Ledermann K, Jeanmonod D, McAleese S, Aufenberg C, Opwis K, Martin-Soelch C: Effects of cerebellothalamic tractotomy on cognitive and emotional functioning in essential tremor: a preliminary study in 5 essential tremor patients. Stereotact Funct Neurosurg 93:127132, 2015

    • Search Google Scholar
    • Export Citation
  • 27

    Magara A, Bühler R, Moser D, Kowalski M, Pourtehrani P, Jeanmonod D: First experience with MR-guided focused ultrasound in the treatment of Parkinson’s disease. J Ther Ultrasound 2:11, 2014

    • Search Google Scholar
    • Export Citation
  • 28

    Magnin M, Jetzer U, Morel A, Jeanmonod D: Microelectrode recording and macrostimulation in thalamic and subthalamic MRI guided stereotactic surgery. Neurophysiol Clin 31:230238, 2001

    • Search Google Scholar
    • Export Citation
  • 29

    McDannold N, Livingstone M, Top CB, Sutton J, Todd N, Vykhodtseva N: Preclinical evaluation of a low-frequency transcranial MRI-guided focused ultrasound system in a primate model. Phys Med Biol 61:76647687, 2016

    • Search Google Scholar
    • Export Citation
  • 30

    Meshorer A, Prionas SD, Fajardo LF, Meyer JL, Hahn GM, Martinez AA: The effects of hyperthermia on normal mesenchymal tissues. Application of a histologic grading system. Arch Pathol Lab Med 107:328334, 1983

    • Search Google Scholar
    • Export Citation
  • 31

    Morel A: Stereotactic Atlas of the Human Thalamus and Basal Ganglia. New York: CRC Press, 2007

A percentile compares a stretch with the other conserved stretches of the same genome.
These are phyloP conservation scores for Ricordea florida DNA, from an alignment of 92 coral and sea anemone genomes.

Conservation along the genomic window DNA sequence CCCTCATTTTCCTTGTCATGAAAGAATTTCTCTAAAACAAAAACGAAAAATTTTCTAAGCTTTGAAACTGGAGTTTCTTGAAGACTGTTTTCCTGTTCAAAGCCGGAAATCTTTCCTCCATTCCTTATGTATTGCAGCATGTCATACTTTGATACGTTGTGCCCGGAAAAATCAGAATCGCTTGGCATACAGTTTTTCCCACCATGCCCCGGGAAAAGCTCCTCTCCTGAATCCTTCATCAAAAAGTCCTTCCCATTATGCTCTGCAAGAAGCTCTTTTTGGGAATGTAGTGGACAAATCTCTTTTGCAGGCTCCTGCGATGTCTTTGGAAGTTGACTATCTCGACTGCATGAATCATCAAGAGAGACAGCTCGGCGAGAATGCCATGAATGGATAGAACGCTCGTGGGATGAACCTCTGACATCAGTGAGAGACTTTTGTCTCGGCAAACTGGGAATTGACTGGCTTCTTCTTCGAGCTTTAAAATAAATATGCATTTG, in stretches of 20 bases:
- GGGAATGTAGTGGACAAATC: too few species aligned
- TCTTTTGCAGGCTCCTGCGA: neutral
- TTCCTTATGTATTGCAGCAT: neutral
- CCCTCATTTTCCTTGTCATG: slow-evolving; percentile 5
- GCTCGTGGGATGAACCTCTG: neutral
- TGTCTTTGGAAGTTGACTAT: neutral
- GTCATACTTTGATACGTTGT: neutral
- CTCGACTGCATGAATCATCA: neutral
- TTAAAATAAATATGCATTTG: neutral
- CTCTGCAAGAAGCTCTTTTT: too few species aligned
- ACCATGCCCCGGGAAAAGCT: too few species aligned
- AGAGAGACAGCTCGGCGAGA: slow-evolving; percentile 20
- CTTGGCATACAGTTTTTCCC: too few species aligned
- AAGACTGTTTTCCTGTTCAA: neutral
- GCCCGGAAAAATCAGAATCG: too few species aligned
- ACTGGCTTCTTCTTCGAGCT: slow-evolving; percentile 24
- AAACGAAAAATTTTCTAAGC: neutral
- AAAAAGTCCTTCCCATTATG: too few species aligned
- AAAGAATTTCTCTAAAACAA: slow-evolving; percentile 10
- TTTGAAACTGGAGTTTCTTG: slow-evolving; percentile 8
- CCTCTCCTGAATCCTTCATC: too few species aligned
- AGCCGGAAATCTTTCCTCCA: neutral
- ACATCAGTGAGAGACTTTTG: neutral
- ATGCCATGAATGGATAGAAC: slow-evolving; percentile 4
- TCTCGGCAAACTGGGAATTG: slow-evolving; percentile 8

• 32

    Moser D, Zadicario E, Schiff G, Jeanmonod D: Measurement of targeting accuracy in focused ultrasound functional neurosurgery. Neurosurg Focus 32(1):E2, 2012

    • Search Google Scholar
    • Export Citation
  • 33

    Moser D, Zadicario E, Schiff G, Jeanmonod D: MR-guided focused ultrasound technique in functional neurosurgery: targeting accuracy. J Ther Ultrasound 1:3, 2013

    • Search Google Scholar
    • Export Citation
  • 34

    Pahwa R, Lyons KE, Wilkinson SB, Simpson RK Jr, Ondo WG, Tarsy D, : Long-term evaluation of deep brain stimulation of the thalamus. J Neurosurg 104:506512, 2006

    • Search Google Scholar
    • Export Citation
  • 35

    Park YS, Jung NY, Na YC, Chang JW: Four-year follow-up results of magnetic resonance-guided focused ultrasound thalamotomy for essential tremor. Mov Disord 34:727734, 2019

    • Search Google Scholar
    • Export Citation
  • 36

    Petersen MV, Lund TE, Sunde N, Frandsen J, Rosendal F, Juul N, : Probabilistic versus deterministic tractography for delineation of the cortico-subthalamic hyperdirect pathway in patients with Parkinson disease selected for deep brain stimulation. J Neurosurg 126:16571668, 2017

    • Search Google Scholar
    • Export Citation
  • 37

    Schreglmann SR, Bauer R, Hägele-Link S, Bhatia KP, Natchev P, Wegener N, : Unilateral cerebellothalamic tract ablation in essential tremor by MRI-guided focused ultrasound. Neurology 88:13291333, 2017

    • Search Google Scholar
    • Export Citation
  • 38

    Schuurman PR, Bosch DA, Bossuyt PM, Bonsel GJ, van Someren EJ, de Bie RM, : A comparison of continuous thalamic stimulation and thalamotomy for suppression of severe tremor. N Engl J Med 342:461468, 2000

    • Search Google Scholar
    • Export Citation
  • 39

    Sinai A, Nassar M, Eran A, Constantinescu M, Zaaroor M, Sprecher E, : Magnetic resonance-guided focused ultrasound thalamotomy for essential tremor: a 5-year single-center experience. J Neurosurg [epub ahead of print July 5, 2019. DOI: 10.3171/2019.3.JNS19466]

    • Search Google Scholar
    • Export Citation
  • 40

    Spiegel EA, Wycis HT, Szekely EG, Adams DJ, Flanagan M, Baird HW III: Campotomy in various extrapyramidal disorders. J Neurosurg 20:871884, 1963

    • Search Google Scholar
    • Export Citation
  • 41